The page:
"Black body radiator"

It is a type of thermal electromagnetic radiation emitted by a black body present in thermodynamic equilibrium. A black body is a substance which absorbs completely various frequencies of light. As it is expected to be in thermodynamic equilibrium, it should re-emit the same quantity of light it has absorbed and thus acts as a perfect ideal emitter. A black body radiation concept is completely a theoretical and imaginary concept. Naturally, no material acts as a black body but in few cases, graphite acts as a black body to 96%.  A spontaneously emitted thermal radiation from a perfectly insulated container present in thermal equilibrium contains black body radiation internally, which is emitted through a minute hole whose effect on equilibrium is negligible. Best example for black body radiation emitters is sun and a hot stove.

Wien showed that the spectrum radiation emitted by a black body at any temperature is related to any spectrum at any other temperature, that is, the shape of a spectrum at any temperature can be calculated with the shape of a spectrum at a particular temperature. Thus, Wien’s displacement law of a black body states that the spectral intensity of an emitted radiation is expressed with respect to the wavelength or frequency.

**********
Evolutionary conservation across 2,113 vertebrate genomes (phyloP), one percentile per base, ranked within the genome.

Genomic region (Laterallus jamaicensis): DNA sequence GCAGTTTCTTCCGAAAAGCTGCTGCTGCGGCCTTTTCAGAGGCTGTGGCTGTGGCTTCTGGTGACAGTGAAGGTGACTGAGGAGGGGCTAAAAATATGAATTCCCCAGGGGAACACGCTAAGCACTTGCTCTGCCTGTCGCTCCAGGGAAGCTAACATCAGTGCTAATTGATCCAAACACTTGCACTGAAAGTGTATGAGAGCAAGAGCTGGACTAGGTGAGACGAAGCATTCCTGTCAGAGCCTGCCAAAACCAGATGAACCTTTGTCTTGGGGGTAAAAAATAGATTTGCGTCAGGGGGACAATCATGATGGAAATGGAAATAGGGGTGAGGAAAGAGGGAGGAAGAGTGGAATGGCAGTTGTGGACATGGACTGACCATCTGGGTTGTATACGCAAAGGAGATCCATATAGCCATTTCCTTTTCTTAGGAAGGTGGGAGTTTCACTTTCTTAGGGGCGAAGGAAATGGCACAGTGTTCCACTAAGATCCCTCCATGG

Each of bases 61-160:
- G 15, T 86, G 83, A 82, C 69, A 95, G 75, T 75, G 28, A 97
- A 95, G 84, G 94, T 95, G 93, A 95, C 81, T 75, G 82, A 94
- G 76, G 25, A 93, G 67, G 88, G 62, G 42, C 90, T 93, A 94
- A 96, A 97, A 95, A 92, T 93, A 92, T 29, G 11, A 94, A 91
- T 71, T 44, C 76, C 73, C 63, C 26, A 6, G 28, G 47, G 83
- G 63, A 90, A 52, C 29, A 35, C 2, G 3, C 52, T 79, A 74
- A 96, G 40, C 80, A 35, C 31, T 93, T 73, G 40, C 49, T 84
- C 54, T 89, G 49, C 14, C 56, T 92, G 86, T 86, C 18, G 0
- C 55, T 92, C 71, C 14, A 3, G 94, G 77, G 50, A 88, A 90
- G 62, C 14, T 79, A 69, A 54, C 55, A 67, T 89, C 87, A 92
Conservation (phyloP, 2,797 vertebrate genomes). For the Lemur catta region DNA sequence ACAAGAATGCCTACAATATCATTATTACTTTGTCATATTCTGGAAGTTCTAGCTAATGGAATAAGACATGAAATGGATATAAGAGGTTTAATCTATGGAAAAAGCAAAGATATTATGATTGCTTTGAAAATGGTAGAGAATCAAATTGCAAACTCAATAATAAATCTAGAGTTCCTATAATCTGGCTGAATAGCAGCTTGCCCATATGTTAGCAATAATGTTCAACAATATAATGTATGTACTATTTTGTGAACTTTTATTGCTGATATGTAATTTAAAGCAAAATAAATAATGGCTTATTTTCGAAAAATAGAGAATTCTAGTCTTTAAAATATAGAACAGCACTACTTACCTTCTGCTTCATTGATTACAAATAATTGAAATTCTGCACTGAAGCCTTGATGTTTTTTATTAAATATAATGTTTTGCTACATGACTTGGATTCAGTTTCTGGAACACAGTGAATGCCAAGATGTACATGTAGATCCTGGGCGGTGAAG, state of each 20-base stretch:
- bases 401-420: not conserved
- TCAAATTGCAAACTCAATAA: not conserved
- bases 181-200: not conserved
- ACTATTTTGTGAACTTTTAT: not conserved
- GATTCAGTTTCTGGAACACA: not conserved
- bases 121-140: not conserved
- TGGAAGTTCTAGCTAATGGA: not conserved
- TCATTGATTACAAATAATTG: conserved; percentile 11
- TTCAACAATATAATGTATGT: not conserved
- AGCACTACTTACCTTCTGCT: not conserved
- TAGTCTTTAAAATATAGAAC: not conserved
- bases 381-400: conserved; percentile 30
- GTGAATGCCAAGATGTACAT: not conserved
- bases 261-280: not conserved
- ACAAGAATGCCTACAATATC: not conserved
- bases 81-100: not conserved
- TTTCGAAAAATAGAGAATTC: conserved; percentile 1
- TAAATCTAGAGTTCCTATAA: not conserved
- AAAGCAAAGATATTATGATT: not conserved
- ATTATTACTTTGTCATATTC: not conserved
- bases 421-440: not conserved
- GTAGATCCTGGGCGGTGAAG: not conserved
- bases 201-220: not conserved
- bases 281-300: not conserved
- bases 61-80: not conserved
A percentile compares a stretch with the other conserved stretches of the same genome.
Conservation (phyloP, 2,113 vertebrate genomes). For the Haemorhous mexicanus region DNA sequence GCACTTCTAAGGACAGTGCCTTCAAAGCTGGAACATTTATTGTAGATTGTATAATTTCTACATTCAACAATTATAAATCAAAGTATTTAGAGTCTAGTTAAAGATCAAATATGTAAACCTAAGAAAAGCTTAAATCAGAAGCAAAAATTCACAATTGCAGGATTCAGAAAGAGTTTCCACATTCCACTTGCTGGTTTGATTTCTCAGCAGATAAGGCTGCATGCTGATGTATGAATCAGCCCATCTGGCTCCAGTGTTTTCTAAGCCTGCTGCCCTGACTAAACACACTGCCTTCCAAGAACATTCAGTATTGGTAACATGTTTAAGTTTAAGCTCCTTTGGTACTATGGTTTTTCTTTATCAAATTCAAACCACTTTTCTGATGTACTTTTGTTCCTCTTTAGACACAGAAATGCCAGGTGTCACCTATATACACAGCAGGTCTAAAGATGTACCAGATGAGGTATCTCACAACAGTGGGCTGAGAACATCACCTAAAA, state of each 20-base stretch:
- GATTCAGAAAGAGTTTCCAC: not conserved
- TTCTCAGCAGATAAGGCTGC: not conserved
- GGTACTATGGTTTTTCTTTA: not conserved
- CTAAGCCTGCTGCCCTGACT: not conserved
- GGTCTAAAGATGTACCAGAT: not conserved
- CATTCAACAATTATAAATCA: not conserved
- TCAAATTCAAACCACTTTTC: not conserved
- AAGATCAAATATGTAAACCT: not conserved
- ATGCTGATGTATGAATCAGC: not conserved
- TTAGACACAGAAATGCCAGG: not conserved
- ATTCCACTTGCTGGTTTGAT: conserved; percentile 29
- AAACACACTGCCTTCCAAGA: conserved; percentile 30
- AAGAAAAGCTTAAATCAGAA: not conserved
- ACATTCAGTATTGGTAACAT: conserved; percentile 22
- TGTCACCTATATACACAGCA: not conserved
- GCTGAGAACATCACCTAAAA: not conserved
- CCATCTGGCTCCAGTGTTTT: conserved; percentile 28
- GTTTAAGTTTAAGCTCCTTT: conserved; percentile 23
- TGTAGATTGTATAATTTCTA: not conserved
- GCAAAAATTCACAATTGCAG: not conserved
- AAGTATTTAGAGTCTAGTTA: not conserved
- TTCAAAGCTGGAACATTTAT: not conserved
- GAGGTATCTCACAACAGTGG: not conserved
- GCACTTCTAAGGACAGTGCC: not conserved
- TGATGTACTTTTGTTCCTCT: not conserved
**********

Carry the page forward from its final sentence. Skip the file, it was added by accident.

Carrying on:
Photoelectric Effect 

When electromagnetic radiations hit a metal or material, electrons are emitted. This type of effect is called as photoelectric effect and the electrons emitted are called as photoelectrons. Photoelectrons are similar to normal electrons in their properties and behavior. The process together is termed as photoemission. This phenomenon in quantum chemistry helps to understand the properties of atoms, molecules, ions etc. Thus from this phenomenon it is showed that as the frequency of light increases, kinetic energy of the photoelectrons also increases and an increase in light amplitude increases the current. Thus, Einstein proposed that light travels with particles called photons with energy given as                                                   


Practice Problems

Calculate the de Broglie wavelength of a moving electron with a velocity of 3.5 x 105 m/s? 

Solution: Given velocity/speed = 3.5 x 105 m/s   

                Mass of electron = 9.1 x 10–31 Kg (Standard value obtained)

                 h – planck’s constant = 6.63 x 10–34 Js (Standard value obtained)

                 λ =  h/p =  h/mv

                 =  0.23 × 10–9 m

Thus the calculated de Broglie wavelength is 0.23 × 10–9 m.

Context and Applications   

This topic is significant in the professional exams for both undergraduate and graduate courses, especially for Bachelors and Masters in Chemistry.